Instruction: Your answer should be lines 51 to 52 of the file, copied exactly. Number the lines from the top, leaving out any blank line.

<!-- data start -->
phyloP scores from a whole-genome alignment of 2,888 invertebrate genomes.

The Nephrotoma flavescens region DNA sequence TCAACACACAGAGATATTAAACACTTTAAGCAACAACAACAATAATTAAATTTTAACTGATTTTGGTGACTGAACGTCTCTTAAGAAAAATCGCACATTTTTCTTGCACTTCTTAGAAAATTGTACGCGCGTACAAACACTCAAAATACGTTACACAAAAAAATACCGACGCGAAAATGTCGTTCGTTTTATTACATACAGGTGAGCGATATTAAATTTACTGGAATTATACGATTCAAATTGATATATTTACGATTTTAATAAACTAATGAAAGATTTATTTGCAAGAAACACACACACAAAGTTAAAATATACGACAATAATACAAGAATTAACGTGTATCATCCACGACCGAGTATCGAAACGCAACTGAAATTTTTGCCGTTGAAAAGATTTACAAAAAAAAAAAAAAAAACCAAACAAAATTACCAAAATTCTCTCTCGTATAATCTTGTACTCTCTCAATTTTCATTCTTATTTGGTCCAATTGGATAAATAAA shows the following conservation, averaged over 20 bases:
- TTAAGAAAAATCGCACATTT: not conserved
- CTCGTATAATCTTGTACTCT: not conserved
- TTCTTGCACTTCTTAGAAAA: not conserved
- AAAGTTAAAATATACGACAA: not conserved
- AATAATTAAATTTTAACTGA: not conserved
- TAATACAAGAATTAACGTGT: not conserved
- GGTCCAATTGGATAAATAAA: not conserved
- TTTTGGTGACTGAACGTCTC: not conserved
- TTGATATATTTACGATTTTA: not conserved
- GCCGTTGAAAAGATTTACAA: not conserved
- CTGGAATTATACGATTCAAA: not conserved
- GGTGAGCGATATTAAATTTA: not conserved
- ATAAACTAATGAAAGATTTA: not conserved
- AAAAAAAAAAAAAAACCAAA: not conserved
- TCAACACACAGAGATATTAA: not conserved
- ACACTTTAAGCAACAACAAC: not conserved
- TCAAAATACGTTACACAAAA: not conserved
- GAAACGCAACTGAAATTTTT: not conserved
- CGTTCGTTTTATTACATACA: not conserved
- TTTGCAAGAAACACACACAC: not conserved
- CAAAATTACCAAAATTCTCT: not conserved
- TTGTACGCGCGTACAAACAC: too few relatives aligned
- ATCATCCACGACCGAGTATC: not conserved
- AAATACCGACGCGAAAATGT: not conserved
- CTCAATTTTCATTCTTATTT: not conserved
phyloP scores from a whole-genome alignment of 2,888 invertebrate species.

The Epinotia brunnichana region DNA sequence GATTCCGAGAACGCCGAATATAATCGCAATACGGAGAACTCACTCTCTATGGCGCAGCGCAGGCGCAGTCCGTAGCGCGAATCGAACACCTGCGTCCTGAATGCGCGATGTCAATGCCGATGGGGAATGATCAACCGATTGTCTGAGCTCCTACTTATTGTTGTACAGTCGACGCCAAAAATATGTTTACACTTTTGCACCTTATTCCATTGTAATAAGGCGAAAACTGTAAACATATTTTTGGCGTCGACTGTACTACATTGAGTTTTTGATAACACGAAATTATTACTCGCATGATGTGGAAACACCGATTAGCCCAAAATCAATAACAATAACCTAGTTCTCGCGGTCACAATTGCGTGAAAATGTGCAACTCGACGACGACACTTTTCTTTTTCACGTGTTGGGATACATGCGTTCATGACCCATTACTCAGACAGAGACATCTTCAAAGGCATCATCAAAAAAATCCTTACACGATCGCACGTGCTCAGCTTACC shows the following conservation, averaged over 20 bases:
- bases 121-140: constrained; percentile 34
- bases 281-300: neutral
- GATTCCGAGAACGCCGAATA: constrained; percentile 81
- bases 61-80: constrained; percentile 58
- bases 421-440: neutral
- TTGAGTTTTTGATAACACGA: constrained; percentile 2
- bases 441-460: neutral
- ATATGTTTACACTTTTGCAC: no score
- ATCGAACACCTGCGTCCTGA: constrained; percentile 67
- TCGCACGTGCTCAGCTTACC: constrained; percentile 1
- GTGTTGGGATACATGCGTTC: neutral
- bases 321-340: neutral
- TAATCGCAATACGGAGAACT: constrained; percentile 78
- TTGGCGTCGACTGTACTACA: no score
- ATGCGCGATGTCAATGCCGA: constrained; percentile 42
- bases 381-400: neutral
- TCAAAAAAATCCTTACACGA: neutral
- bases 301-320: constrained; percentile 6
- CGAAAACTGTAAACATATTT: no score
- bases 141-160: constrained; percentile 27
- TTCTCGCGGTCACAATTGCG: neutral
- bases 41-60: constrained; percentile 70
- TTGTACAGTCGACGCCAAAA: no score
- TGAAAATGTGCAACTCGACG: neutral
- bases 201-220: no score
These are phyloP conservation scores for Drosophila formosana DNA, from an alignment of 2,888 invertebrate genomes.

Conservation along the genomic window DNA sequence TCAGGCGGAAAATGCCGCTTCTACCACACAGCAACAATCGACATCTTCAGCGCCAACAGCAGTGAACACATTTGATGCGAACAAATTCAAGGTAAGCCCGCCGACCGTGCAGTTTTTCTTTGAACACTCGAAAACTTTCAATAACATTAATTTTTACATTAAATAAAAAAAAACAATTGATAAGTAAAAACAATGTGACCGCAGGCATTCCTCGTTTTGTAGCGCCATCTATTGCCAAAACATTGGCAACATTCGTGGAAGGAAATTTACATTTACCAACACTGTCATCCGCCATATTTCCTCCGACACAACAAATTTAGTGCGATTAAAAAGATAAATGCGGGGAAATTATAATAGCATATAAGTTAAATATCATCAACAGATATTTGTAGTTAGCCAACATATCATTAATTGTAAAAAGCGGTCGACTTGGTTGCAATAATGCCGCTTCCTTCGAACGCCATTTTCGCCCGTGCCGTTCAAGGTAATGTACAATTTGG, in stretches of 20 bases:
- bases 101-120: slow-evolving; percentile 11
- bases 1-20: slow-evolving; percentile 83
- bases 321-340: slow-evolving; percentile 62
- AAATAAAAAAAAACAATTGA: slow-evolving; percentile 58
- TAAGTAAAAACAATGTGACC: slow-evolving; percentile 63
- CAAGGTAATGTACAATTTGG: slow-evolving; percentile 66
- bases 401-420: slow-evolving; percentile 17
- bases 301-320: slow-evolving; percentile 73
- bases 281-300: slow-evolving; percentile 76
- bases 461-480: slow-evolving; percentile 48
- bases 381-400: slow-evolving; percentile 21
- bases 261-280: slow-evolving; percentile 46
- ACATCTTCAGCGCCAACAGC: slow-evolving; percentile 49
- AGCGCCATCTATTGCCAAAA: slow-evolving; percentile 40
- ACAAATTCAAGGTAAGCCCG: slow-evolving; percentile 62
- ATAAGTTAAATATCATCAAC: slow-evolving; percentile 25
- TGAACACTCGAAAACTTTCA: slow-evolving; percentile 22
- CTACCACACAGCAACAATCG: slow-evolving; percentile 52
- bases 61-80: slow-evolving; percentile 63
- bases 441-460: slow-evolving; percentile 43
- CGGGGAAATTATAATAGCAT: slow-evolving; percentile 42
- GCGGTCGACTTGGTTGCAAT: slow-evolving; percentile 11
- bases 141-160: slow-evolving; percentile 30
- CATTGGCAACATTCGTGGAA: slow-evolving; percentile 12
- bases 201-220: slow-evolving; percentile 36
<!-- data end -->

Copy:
- bases 41-60: constrained; percentile 70
- TTGTACAGTCGACGCCAAAA: no score